Art

The oldest abstract art in the world is a shell necklace, dated to 82,000 years, in the Cave of Pigeons in Taforalt, eastern Morocco. The second-oldest abstract form of art, and the oldest rock art, is found in the Blombos Cave at the Cape in South Africa, dated 77,000 years. Sub-Saharan Africa has some of the oldest and most varied style of rock art in the world. Although sub-Saharan African art is very diverse, there are some common themes. One is the use of the human figure. Second, there is a preference for sculpture. Sub-Saharan African art is meant to be experienced in three dimensions, not two. A house is meant to be experienced from all angles. Third, art is meant to be performed. Sub-Saharan Africans have a specific name for masks. The name incorporates the sculpture, the dance, and the spirit that incorporates the mask. The name denotes all three elements. Fourth, art that serves a practical function. The artist and craftsman are not separate. A sculpture shaped like a hand can be used as a stool. Fifth, the use of fractals or non-linear scaling. The shape of the whole is the shape of the parts at different scales. Before the discovery of fractal geometry], Leopold Sedar Senghor, Senegal's first president, referred to this as "dynamic symmetry." William Buller Fagg, William Fagg, a British art historian, has compared it to the logarithmic mapping of natural growth by biologist D'Arcy Thompson. Lastly, sub-Saharan African art is visually abstract, instead of naturalistic. Sub-Saharan African art represents spiritual notions, social norms, ideas, values, etc. An artist might exaggerate the head of a sculpture in relation to the body not because he does not know anatomy but because he wants to illustrate that the head is the seat of knowledge and wisdom. The visual abstraction of African art was very influential in the works o
modernist
artist like Pablo Picasso, Henri Matisse, and Jacques Lipchitz.


Architecture


Music

Traditional sub-Saharan African music is as diverse as the region's various populations. The common perception of sub-Saharan African music is that it is rhythmic music centered around the drums. This is partially true. A large part of sub-Saharan music, mainly among speakers of Niger–Congo and Nilo-Saharan languages, is rhythmic and centered around the drum. Sub-Saharan music is polyrhythmic, usually consisting of multiple rhythms in one composition. Dance involves moving multiple body parts. These aspects of sub-Saharan music has been transferred to the new world by enslaved sub-Saharan Africans and can be seen in its influence on music forms as samba, jazz, rhythm and blues, rock and roll, salsa music, salsa, reggae and rap music.Bowden, Rob(2007). Africa South of the Sahara. Coughlan Publishing: p. 40, . But sub-Saharan music involves a lot of music with strings, horns, and very little poly-rhythms. Music from the eastern sahel and along the nile, among the Nilo-Saharan, made extensive use of strings and horns in ancient times. Among the Afro-Asiatics of Horn of Africa, Northeast Africa, we see extensive use of Music of Ethiopia, string instruments and the pentatonic scale. Dancing involve swaying body movements and footwork. Among the San people, San is extensive use of string instruments with emphasis on footwork. Modern sub-Saharan African music has been influence by music from the New World (Jazz, Salsa, Rhythm and Blues etc.) vice versa being influenced by enslaved sub-Saharan Africans. Popular styles are Mbalax in Senegal and Gambia, Highlife in Ghana, Zoblazo in Ivory Coast, Makossa in Cameroon, Soukous in the Democratic Republic of Congo, Kizomba in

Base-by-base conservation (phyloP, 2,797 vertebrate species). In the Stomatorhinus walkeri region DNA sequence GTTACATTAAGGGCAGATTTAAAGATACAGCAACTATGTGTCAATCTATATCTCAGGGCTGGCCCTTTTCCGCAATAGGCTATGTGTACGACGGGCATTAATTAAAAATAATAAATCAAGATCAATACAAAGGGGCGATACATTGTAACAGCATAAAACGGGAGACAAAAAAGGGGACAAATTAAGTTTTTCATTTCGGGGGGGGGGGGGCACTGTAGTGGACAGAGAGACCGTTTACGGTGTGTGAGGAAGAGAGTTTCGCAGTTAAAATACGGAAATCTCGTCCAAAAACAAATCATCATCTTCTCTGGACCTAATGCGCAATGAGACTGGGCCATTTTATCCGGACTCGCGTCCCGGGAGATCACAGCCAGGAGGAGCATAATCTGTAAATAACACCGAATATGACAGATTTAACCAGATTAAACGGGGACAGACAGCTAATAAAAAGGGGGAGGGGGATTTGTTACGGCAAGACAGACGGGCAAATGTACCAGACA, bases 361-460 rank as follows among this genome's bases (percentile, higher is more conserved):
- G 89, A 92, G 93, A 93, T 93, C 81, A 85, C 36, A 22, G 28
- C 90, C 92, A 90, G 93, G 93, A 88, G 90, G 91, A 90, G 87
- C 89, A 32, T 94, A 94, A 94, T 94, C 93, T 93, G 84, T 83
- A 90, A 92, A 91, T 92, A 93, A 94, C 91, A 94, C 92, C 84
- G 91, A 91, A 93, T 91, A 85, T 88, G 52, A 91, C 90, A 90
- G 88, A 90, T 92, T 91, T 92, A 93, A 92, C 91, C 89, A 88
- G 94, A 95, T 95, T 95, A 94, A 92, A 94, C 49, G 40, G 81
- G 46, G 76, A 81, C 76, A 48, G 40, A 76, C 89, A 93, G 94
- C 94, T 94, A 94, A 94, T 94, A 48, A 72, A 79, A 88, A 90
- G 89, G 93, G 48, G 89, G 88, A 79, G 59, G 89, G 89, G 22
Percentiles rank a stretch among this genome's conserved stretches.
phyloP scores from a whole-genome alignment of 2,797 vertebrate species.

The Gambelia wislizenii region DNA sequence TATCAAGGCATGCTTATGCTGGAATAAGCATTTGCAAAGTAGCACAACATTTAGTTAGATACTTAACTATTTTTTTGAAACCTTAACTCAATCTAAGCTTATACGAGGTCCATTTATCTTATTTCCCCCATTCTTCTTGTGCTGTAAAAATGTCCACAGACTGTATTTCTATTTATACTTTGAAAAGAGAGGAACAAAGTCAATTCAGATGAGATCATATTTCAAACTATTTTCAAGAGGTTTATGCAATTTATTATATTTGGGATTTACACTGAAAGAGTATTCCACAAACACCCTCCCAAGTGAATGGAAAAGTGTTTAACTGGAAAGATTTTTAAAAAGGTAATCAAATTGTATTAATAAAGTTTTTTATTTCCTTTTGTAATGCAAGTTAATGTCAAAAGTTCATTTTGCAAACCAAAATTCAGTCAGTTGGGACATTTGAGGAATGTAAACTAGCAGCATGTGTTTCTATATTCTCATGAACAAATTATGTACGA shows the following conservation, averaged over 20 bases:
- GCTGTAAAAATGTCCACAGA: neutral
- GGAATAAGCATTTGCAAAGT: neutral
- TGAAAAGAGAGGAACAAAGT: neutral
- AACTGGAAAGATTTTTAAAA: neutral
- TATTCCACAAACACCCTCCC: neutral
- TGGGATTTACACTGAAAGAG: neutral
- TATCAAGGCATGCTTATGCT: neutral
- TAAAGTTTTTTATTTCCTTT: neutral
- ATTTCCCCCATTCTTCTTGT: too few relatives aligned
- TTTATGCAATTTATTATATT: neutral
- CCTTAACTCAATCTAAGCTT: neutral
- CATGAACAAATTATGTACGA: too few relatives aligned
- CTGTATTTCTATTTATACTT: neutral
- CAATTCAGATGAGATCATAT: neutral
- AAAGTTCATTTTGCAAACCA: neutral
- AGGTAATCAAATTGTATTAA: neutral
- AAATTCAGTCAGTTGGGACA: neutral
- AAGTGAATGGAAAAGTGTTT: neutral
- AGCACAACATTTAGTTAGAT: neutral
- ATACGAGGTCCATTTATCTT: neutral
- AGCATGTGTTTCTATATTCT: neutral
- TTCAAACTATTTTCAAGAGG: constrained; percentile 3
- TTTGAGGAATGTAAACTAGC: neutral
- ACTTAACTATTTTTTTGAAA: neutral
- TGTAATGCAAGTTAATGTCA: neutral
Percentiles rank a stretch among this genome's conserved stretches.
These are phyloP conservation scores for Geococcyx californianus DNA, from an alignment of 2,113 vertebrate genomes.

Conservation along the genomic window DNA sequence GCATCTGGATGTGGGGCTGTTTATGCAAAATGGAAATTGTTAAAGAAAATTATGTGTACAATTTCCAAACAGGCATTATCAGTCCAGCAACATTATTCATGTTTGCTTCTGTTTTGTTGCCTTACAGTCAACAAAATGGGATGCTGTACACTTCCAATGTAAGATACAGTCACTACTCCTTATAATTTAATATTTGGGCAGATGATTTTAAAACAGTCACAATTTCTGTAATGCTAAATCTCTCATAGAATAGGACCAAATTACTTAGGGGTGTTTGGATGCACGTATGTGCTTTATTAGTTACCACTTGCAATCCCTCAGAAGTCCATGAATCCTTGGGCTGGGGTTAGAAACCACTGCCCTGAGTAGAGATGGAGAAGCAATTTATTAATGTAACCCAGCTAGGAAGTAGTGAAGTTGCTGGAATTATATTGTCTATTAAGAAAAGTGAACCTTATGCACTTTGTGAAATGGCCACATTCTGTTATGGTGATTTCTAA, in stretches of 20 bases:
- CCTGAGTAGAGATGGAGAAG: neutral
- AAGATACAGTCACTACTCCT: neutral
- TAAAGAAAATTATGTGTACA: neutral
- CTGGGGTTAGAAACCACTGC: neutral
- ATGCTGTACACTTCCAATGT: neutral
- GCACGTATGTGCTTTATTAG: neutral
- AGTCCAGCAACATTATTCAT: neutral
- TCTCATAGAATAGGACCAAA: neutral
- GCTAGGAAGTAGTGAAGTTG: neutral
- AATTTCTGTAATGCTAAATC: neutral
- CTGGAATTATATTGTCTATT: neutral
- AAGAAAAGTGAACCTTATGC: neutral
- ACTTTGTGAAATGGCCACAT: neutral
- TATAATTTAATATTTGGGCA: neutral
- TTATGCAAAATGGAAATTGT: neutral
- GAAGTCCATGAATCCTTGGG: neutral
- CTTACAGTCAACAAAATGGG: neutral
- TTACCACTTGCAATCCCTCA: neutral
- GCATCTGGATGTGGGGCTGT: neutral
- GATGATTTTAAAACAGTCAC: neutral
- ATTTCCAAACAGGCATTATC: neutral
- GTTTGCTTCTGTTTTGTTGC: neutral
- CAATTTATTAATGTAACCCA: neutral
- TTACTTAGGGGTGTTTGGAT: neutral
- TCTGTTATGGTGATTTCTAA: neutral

Angola , national_anthem = "Angola Avante "Angola Avante" (, ) is the national anthem A national anthem is a song that officially symbolizes a country A country is a distinct territory, territorial body or political entity. It is often r ...

Angola
, and Mbaqanga in
South Africa South Africa, officially the Republic of South Africa (RSA), is the southernmost country in Africa. With over 60 million people, it is the world's 23rd-most populous nation and covers an area of . South Africa has three capital citie ...

South Africa
. New World styles like Salsa, R&B/Rap, Reggae, and Zouk also have widespread popularity.


Cuisine

African cuisine, Sub-Saharan African cuisine is very diverse. A lot of regional overlapping occurs, but there are dominant elements region by region. West African cuisine can be described as starchy, flavorfully spicey. Dishes include fufu, kenkey, couscous, garri, foutou, and banku. Ingredients are of native starchy tubers, Yam (vegetable), yams, Eddoe, cocoyams, and cassava. Grains include millet, sorghum, and rice, usually in the Sahel, are incorporated. Oils include palm oil and shea butter (Sahel). One finds recipes that mix fish and meat. Beverages are palm wine(sweet or sour) and millet beer. Roasting, baking, boiling, frying, mashing, and spicing are all cooking techniques. Southeast African cuisine especially those of the Swahili people, Swahilis reflects its Islamic, geographical Indian Ocean cultural links. Dishes include ugali, sukuma wiki, and halva. Spices such as curry, saffron, cloves, cinnamon, pomegranate juice, cardamon, ghee, and sage are used, especially among Muslims. Meat includes cattle, sheep, and goats, but is rarely eaten since its viewed as currency and wealth. In the